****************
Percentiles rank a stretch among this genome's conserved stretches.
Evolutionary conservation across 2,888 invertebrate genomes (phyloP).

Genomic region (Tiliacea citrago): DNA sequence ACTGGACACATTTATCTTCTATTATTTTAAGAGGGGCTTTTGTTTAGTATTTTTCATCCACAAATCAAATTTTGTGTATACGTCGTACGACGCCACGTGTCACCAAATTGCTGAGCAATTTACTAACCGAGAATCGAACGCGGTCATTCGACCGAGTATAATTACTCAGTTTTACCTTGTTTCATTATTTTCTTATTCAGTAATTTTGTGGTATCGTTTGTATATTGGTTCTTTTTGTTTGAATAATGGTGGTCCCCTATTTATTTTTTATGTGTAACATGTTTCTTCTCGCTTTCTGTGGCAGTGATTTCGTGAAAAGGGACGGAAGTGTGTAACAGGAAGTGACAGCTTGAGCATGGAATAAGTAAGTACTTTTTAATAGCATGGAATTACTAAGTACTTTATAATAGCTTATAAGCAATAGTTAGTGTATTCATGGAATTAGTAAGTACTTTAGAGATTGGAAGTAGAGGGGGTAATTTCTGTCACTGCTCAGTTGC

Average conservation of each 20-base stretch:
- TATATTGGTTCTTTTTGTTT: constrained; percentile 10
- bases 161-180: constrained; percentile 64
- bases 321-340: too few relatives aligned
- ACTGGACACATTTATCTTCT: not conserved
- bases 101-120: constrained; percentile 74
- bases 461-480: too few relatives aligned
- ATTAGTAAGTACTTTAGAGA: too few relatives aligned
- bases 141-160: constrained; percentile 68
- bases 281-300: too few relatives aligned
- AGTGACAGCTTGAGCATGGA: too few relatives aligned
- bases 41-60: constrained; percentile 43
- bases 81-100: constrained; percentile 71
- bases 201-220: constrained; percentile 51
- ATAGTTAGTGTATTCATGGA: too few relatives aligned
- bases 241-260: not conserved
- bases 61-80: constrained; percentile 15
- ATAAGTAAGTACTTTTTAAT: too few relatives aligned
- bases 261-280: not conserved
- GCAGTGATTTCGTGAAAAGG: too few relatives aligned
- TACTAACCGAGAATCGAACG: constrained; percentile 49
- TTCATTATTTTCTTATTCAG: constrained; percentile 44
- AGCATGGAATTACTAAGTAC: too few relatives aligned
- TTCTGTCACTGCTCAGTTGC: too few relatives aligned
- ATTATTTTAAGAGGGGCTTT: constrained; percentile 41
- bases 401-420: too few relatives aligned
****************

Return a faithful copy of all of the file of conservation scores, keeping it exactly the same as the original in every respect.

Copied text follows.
Percentiles rank a stretch among this genome's conserved stretches.
Evolutionary conservation across 2,888 invertebrate genomes (phyloP).

Genomic region (Tiliacea citrago): DNA sequence ACTGGACACATTTATCTTCTATTATTTTAAGAGGGGCTTTTGTTTAGTATTTTTCATCCACAAATCAAATTTTGTGTATACGTCGTACGACGCCACGTGTCACCAAATTGCTGAGCAATTTACTAACCGAGAATCGAACGCGGTCATTCGACCGAGTATAATTACTCAGTTTTACCTTGTTTCATTATTTTCTTATTCAGTAATTTTGTGGTATCGTTTGTATATTGGTTCTTTTTGTTTGAATAATGGTGGTCCCCTATTTATTTTTTATGTGTAACATGTTTCTTCTCGCTTTCTGTGGCAGTGATTTCGTGAAAAGGGACGGAAGTGTGTAACAGGAAGTGACAGCTTGAGCATGGAATAAGTAAGTACTTTTTAATAGCATGGAATTACTAAGTACTTTATAATAGCTTATAAGCAATAGTTAGTGTATTCATGGAATTAGTAAGTACTTTAGAGATTGGAAGTAGAGGGGGTAATTTCTGTCACTGCTCAGTTGC

Average conservation of each 20-base stretch:
- TATATTGGTTCTTTTTGTTT: constrained; percentile 10
- bases 161-180: constrained; percentile 64
- bases 321-340: too few relatives aligned
- ACTGGACACATTTATCTTCT: not conserved
- bases 101-120: constrained; percentile 74
- bases 461-480: too few relatives aligned
- ATTAGTAAGTACTTTAGAGA: too few relatives aligned
- bases 141-160: constrained; percentile 68
- bases 281-300: too few relatives aligned
- AGTGACAGCTTGAGCATGGA: too few relatives aligned
- bases 41-60: constrained; percentile 43
- bases 81-100: constrained; percentile 71
- bases 201-220: constrained; percentile 51
- ATAGTTAGTGTATTCATGGA: too few relatives aligned
- bases 241-260: not conserved
- bases 61-80: constrained; percentile 15
- ATAAGTAAGTACTTTTTAAT: too few relatives aligned
- bases 261-280: not conserved
- GCAGTGATTTCGTGAAAAGG: too few relatives aligned
- TACTAACCGAGAATCGAACG: constrained; percentile 49
- TTCATTATTTTCTTATTCAG: constrained; percentile 44
- AGCATGGAATTACTAAGTAC: too few relatives aligned
- TTCTGTCACTGCTCAGTTGC: too few relatives aligned
- ATTATTTTAAGAGGGGCTTT: constrained; percentile 41
- bases 401-420: too few relatives aligned